Scientists estimate that the number of passwords in the world will exceed the number of stars in the Universe by 2025 and, critically, that all these passwords may provide the so called 'Missing Mass' required to prevent the Universe from expanding without end into cold nothingness.
Well... not quite but there are indeed a lot of passwords out there. In fact, they are so popular, they even have their own day!!
World Password Day is an initiative that encourages end users to up their game with respect to the passwords they use for online services. Specifically, people are encouraged to:
Create strong passwords
Use different passwords at different sites
Get a password manager
Turn on 2FA or MFA
The list could have been shorter - you get the first two items for free if you take advantage of the various password managers' ability to generate passwords as opposed to simply remembering the ones you pick.
And ideally the recommendation to use multi-factor authentication (MFA) would have guided users away from the SMS model instead of appearing to bless it as the norm (see screenshot at right).
There are of course corresponding best practices for the web sites and providers that users will log into. A recommendation that the user 'turn on' MFA is of little value if the provider hasn't provided that capability to them. And while consumers may not yet be aware of the FIDO Alliance and the MFA model it enables, providers should not only be aware, but designing it into their authentication platforms.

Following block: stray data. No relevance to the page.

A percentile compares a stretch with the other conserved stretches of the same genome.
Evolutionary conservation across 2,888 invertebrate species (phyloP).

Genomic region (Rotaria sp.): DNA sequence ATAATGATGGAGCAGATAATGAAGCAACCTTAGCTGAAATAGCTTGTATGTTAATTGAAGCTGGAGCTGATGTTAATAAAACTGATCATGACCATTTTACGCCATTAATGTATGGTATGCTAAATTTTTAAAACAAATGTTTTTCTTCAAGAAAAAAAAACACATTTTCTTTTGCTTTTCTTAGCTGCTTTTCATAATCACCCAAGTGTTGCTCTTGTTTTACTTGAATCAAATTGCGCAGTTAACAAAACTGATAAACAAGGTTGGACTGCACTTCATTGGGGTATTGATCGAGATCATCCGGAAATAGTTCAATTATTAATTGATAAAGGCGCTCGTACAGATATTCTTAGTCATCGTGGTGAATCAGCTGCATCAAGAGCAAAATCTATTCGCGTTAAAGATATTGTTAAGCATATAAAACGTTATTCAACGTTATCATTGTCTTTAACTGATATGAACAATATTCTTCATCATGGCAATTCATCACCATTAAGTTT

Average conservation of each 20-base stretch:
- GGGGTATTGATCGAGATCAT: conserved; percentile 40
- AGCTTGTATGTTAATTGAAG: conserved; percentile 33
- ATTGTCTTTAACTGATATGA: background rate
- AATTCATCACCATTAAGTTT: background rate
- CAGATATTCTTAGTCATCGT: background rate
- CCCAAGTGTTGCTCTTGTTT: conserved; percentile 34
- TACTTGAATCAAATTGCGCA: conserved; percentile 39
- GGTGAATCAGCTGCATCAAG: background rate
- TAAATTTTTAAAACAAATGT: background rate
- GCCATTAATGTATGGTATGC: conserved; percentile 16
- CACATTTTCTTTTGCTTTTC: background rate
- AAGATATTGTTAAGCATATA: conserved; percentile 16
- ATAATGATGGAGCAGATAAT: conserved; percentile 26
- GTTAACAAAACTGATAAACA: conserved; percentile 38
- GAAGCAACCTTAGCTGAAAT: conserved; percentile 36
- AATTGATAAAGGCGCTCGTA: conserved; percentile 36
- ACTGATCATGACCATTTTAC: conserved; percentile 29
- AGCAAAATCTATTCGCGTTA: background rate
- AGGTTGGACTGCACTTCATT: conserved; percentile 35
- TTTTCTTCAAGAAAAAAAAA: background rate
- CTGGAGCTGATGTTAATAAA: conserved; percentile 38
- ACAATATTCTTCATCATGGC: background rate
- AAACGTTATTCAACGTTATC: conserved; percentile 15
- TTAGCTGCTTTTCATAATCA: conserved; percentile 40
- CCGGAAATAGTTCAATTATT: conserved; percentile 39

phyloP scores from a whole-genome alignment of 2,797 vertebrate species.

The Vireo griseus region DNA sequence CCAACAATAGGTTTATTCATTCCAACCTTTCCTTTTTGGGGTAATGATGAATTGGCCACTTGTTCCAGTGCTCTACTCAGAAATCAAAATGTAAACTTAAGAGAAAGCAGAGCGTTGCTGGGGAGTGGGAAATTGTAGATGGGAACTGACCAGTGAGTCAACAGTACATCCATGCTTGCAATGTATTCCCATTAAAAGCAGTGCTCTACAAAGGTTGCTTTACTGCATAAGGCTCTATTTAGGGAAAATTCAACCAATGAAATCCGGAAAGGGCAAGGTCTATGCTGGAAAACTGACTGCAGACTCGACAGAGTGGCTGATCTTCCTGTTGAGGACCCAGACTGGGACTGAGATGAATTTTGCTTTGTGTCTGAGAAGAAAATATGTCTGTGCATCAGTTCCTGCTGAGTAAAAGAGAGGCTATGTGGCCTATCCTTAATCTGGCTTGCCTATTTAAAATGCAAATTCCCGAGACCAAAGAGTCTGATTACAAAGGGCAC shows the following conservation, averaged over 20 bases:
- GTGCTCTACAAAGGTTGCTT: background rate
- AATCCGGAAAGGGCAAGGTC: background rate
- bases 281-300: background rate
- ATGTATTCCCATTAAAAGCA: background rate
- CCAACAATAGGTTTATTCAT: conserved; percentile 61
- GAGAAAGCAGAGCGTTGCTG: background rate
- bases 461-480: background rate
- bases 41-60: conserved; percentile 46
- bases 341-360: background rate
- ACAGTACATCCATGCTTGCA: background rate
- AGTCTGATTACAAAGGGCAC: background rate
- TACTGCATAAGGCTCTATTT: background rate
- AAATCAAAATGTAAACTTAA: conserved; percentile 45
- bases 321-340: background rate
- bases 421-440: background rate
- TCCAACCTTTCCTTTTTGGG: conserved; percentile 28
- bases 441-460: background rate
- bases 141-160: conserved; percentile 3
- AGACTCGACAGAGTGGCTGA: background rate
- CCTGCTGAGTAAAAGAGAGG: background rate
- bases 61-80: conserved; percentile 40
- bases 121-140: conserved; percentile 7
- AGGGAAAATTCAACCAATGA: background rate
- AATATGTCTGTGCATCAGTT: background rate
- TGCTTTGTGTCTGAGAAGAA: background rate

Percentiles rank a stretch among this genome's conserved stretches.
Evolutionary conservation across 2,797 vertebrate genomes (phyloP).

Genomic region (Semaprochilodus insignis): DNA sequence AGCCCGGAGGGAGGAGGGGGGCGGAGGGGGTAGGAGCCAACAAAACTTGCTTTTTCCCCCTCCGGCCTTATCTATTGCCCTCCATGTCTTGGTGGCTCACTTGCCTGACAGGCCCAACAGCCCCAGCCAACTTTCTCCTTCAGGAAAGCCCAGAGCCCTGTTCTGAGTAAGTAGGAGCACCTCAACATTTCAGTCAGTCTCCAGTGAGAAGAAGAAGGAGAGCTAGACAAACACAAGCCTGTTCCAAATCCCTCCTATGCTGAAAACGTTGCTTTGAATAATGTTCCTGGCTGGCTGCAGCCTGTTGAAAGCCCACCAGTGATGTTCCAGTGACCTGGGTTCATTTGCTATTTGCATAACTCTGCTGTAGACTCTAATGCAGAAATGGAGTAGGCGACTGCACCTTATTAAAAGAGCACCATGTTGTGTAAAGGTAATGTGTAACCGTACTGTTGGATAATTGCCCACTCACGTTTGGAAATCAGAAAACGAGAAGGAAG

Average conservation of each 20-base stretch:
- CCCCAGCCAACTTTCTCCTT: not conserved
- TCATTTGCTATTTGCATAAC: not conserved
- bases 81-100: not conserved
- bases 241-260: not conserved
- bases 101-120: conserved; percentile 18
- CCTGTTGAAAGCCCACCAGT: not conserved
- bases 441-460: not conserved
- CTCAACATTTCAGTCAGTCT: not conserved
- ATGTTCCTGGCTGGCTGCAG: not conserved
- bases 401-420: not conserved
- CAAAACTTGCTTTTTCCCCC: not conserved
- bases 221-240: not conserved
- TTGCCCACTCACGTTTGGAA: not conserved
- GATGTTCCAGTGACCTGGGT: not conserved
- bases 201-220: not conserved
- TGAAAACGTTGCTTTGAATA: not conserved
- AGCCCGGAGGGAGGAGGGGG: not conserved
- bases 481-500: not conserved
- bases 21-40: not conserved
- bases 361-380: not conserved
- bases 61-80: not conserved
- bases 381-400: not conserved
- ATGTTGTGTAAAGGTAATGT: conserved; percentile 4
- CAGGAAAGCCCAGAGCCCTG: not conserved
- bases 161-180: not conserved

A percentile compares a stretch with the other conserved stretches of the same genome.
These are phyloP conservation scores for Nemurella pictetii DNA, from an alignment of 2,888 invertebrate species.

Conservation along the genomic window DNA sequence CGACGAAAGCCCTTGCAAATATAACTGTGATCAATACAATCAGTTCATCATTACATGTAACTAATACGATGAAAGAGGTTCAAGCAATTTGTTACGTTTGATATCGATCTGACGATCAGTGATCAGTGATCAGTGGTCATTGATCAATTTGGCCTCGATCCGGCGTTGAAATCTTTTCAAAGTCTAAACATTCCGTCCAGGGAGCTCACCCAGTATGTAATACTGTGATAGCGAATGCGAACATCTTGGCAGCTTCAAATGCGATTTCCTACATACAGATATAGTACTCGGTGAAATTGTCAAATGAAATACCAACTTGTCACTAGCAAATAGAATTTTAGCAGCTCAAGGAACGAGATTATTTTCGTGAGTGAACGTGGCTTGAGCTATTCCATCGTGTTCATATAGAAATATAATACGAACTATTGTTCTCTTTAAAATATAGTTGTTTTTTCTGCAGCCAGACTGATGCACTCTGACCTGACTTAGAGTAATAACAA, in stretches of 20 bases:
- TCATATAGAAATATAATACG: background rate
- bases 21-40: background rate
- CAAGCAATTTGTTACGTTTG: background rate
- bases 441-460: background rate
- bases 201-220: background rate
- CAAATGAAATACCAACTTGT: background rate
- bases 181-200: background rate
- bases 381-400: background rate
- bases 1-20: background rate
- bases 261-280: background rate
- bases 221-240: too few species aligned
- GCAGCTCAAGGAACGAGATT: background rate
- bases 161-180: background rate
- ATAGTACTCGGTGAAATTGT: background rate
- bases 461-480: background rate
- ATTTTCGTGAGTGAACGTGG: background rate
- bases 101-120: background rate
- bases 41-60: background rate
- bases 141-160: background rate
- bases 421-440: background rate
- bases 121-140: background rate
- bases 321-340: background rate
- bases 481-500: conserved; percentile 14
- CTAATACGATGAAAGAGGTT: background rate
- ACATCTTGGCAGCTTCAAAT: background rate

A more fundamental objection to the premise of World Password Day is whether or not relying on users to practice good password hygiene is even realistic - how has that been working out for us? Consider an alternative. Instead of asking users to pick strong and unique passwords (for which there is little historical precedent that might give us hope they actually will), let's acknowledge that ship has sailed. Let's not make policy based on that assumption, but rather let's assume that users will continue all the same worst practices, ie reuse weak passwords across multiple sites, and put in place compensatory mechanisms to mitigate this (sad) reality. Compensatory mechanisms like contextual authentication and Machine Learning based real-time anomaly detection of those contextual signals. Rather than trying to turn passwords into stronger authentication factors with the help of users - treat passwords as an inevitably weak factor but supplement accordingly.
Let's stop pushing this 'password best practices' rock up the hill of Mt Improbable - we don't seem to be getting closer to the peak.